Record Period: 1896-2009

97 degrees...July 28, 1930
96 degrees.....July 9, 1930
96 degrees...July 16, 1954
95 degrees...July 12, 1930
95 degrees...July 14, 1930
95 degrees...July 23, 1934
94 degrees.....July 7, 1930
94 degrees...July 21, 1934
94 degrees...July 25, 1938
94 degrees...July 26, 1930

The possible notable exception to the magnitude of heat within the High Knob Massif being due to the fact that it is much wetter than Burkes Garden, on average, such that some of the hotter days could have been tempered by more cloudiness and rain.

Example - Early July 2010
( Updated: July 6, 2010 )

A perfect example of the impact of dry ground can be obtained by looking at July 1-4, in which cooler and drier air invaded the region but its full impact was never really felt over the dry ground in the Great Valley of Tennessee.

July 1-4, 2010

City of Norton - Elevation 2141 feet
Average Max: 77.2 degrees
Average Min: 47.0 degrees
Mean: 62.1 degrees

Tri-Cities, Tennessee - Elevation 1525 feet
Average Max: 87.5 degrees
Average Min: 58.5 degrees
Mean: 73.0 degrees

This observed difference between Norton and the Tri-Cities is huge during early July, with part of the difference certainly being forced by the dryness of the TRI ( 15.66" in 2010 verses 29.05" in Norton ).

[ Dry ground at the TRI ( Tri-Cities weather station ) limiting cloud formation by day and yielding little moisture for the sun to evaporate, allowing more solar energy to heat the ground and overlying air, with cold air drainage at night in low dewpoint air over the High Knob Massif providing for chilly nights in Norton ( the evening of July 4 being by far the warmest in Norton, with increased humidity and lingering clouds ) ].

A real-time example of differences generated by moisture and a lack of moisture, can be illustrated by afternoon hours of July 6 in which abundant cloudiness formed above the High Knob Massif relative to drier locations such as the Blacksburg-Radford area of southwestern Virginia and the    TRI area of northeastern Tennessee.

NASA Visible Satellite Image at 12:45 PM July 6, 2010

Note these locations on the following image series.

NASA Visible Satellite Image at 1:45 PM July 6, 2010

 NASA Visible Satellite Image at 2:15 PM July 6, 2010

NASA Visible Satellite Image at 2:45 PM July 6, 2010

NASA Visible Satellite Image at 3:02 PM July 6, 2010

NASA Visible Satellite Image at 3:15 PM July 6, 2010

[ Note persistent cumulus above the Big Cherry Basin and adjacent N-NW slopes of the High Knob Landform in Wise-Lee counties, verses the lack of cloud formation above the parched ground within the Blacksburg-Radford and TRI areas ].

The above series of images showing abundant cumulus forming below an inversion aloft, and over the regions which had enough moisture to generate clouds ( the inversion aloft preventing them from growing vertically into showers and storms ).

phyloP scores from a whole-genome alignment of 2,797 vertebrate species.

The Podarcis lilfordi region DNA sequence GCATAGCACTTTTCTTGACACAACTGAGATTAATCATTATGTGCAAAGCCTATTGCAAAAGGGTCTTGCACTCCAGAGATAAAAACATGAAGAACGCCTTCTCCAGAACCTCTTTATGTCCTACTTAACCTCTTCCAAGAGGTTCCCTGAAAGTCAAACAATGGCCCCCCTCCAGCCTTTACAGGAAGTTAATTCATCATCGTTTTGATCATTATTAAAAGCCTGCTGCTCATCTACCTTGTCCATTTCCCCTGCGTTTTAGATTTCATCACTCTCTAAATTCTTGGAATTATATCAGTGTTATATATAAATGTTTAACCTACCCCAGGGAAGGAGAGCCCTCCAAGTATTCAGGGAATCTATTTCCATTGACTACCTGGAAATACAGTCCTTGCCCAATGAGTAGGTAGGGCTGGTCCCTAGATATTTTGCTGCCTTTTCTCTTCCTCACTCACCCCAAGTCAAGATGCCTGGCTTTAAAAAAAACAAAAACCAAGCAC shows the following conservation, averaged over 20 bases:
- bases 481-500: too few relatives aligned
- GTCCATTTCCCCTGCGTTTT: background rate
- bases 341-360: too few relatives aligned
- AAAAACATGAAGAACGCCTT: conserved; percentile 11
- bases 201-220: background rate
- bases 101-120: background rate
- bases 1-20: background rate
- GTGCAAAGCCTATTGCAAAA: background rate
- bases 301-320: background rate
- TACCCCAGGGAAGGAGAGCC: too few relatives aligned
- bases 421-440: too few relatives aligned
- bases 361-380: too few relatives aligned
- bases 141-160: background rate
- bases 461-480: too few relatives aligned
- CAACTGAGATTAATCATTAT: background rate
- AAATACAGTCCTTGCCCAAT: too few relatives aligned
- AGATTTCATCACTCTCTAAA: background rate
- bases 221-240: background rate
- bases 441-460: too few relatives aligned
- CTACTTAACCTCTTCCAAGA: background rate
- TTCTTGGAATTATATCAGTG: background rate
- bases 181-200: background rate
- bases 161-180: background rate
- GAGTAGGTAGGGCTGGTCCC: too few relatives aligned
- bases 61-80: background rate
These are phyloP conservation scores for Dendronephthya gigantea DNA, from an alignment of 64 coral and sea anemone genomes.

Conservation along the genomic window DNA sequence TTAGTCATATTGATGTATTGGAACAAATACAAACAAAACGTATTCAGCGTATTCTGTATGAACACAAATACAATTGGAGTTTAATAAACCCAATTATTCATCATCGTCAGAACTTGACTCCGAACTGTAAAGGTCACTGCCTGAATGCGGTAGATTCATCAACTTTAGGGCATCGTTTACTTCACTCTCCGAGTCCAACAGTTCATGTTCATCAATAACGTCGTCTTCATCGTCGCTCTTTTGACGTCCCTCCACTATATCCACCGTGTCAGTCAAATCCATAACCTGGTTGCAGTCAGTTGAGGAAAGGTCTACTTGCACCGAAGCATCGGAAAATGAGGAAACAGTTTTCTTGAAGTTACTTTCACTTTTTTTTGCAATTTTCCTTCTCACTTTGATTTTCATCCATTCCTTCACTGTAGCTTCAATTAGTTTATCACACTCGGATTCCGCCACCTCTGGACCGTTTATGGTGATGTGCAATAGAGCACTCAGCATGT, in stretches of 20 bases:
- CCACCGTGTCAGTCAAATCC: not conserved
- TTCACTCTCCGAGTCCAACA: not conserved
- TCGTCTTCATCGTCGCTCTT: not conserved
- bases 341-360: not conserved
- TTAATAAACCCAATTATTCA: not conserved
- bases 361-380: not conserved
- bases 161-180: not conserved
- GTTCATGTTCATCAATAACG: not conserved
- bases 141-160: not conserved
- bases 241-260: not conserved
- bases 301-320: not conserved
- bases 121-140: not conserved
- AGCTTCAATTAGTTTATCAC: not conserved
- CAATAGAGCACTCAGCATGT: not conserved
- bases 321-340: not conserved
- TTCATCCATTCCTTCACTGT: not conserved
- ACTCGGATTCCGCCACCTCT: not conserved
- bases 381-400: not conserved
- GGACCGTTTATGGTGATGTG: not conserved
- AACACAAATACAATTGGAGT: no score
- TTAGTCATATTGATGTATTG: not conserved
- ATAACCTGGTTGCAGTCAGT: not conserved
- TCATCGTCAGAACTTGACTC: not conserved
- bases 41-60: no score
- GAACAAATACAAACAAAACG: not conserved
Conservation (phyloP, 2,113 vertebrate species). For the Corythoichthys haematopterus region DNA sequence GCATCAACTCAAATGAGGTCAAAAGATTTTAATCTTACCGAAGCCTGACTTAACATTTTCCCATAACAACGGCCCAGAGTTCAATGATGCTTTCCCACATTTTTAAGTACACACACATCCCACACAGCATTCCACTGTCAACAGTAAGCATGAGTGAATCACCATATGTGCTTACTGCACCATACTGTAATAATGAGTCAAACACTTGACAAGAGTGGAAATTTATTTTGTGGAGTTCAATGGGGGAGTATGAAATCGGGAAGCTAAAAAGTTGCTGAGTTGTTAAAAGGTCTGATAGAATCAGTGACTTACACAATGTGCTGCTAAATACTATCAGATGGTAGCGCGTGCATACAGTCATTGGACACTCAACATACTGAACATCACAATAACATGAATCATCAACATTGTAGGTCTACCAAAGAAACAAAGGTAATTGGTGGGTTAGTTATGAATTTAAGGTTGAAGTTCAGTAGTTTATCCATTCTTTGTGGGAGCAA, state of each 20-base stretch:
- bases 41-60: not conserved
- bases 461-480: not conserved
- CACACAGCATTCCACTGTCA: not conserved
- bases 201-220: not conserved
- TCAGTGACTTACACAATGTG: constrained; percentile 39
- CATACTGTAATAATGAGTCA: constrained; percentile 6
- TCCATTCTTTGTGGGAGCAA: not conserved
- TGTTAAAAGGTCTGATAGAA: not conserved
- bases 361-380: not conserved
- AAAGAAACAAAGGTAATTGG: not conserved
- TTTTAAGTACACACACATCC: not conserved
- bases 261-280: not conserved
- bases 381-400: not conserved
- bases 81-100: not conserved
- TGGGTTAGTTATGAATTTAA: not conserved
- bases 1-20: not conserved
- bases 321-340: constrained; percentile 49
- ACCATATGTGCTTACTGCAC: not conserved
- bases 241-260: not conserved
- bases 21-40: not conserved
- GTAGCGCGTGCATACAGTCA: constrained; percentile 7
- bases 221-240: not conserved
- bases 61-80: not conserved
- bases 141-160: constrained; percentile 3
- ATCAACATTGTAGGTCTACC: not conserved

What this series does not show, is the impact such clouds have on surface temperatures and daily maximums!

[ At Clintwood 1 W the July 6 MAX reached 88 degrees.  At one point the temperature surged to 87 degrees, but subsequent cloud formation dropped it back to 81 degrees.  Such drops ultimately lower the MAX, with the eventual 88 degree maximum following a period of continuous sunshine after clouds broke ].

Early Summer Beauty - John Flannagan Lake
Photograph by Roddy Addington - © All Rights Reserved.

Although Burkes Garden had some missing days during the 1930s, it appears that the decade was only somewhat drier than "normal" in this region with a decadal average of 40.45" per year in Burkes Garden ( -4.72" below their 85 year mean ).

[ While it is not known how many of their missing days had measurable precipitation, it is likely that the decadal average for the 1930s was greater than the raw 40.45" value listed for Burkes Garden ].

Pennington Gap in Lee County has the longest local data period in the High Knob Landform, with complete records starting in 1932.  The 1932-1939 precip mean was 49.65", or actually 0.44" above
their long-term accepted yearly average.

[ The High Knob Massif would have likely had much more precipitation, with 2009 ( for example ) having 54.68" in Burkes Garden ( no missing data ), 56.48" in Pennington Gap ( missing data during July and December ), and 81.34" at Big Cherry Dam ( missing data during the year ) ].

Either way, without any air conditioning in most locations it was likely plenty HOT for everyone ( as were the early 1950s ) and perhaps, just perhaps, even the summit level of the High Knob Massif cracked the rarefied 90 degree mark!

Night Comes To The High Ridges
Photograph by Wayne Riner - © All Rights Reserved.

I just love a glorious ending!